Uncharted movie loses sixth director

Travis Knight leaves project over crunch and scheduling conflicts with lead actor

The live-action Uncharted movie has lost its six director, after Travis Knight stepped down over scheduling conflicts and crunch.

In 2017, Tom Holland was cast in the role of Nathan Drake. However, since the wild success of the Spider-Man reboot -- also starring Holland -- the Uncharted movie has reportedly entered crunch in order to accommodate his schedule.

As reported by Deadline, this saw the Bumblebee director leave the project, which has now been pushed back to an unconfirmed date.

Based on the top-selling PlayStation exclusive series from Naughty Dog, the Uncharted movie has been plagued with issues since it was first announced in 2011.

Knight's departure comes just months after Dan Tractenberg announced he was leaving the project. Tractenberg was in the role for eight months, after Shawn Levy left in 2018. They were preceded by Seth Gordon, Neil Burger, and David O. Russell.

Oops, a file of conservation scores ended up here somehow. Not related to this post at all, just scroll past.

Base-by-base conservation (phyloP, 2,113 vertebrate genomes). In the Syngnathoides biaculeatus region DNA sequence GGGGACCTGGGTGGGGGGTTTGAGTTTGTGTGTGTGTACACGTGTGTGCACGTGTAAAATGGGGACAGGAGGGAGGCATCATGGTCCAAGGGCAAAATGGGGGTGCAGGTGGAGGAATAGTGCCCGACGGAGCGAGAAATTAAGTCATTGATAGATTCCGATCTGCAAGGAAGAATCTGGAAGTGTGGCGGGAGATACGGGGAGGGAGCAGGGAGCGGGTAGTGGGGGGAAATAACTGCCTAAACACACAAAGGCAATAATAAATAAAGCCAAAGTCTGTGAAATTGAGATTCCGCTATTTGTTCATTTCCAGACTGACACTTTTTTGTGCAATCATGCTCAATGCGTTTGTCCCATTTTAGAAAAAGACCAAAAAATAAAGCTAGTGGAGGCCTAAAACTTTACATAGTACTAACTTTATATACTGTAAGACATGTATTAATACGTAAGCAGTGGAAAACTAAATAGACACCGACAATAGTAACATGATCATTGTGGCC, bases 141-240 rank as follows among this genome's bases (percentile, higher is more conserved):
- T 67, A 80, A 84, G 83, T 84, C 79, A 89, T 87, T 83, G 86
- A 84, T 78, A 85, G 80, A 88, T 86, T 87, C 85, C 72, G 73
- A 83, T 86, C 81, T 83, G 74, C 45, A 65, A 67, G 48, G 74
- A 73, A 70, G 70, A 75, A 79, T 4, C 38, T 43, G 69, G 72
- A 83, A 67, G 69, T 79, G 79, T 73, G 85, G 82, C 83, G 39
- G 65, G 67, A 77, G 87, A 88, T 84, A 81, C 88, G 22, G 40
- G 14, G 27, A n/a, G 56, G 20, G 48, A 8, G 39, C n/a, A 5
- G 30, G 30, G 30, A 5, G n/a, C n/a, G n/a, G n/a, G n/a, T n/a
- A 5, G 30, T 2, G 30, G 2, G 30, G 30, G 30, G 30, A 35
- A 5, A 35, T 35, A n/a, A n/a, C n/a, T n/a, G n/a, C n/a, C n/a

Uncharted is the first partnership between Sony Pictures and PlayStation Productions, which was set-up in May last year to adapt Sony properties into film and television series.

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Latest comments (2)

Jim Webb Executive Editor/Community Director, E-mpire Ltd. Co.5 months ago
Geez. Just give it to Allan Ungar and Nathan Fillion already.
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Jeff Kleist Writer, Marketing, Licensing 4 months ago
Nathan, though having proven he is perfect in every way for the role, is “too old”, and he’s not a big name.

Tom Holland is totally wrong for the part, except the fact that he’s Soider-Man because he’s an insane parkour guy in crazy shape and hot from Spidey, that’s why they want him.

They will never do this, but they should just make a Raiders Style picture for $50 million. Make it as practical as possible. It’ll make plenty of money with a good script and actors. But that doesn’t play in China where they’re about action and spectacle.

None of the people (broad strokes, industry wide) these days running things care about much except the stock price and their own advancement. They’d rather roll the dice on a billion dollars in blockbusters than half that on ten movies likely to return 150% of expenditures. I’ll take that any day as my base.
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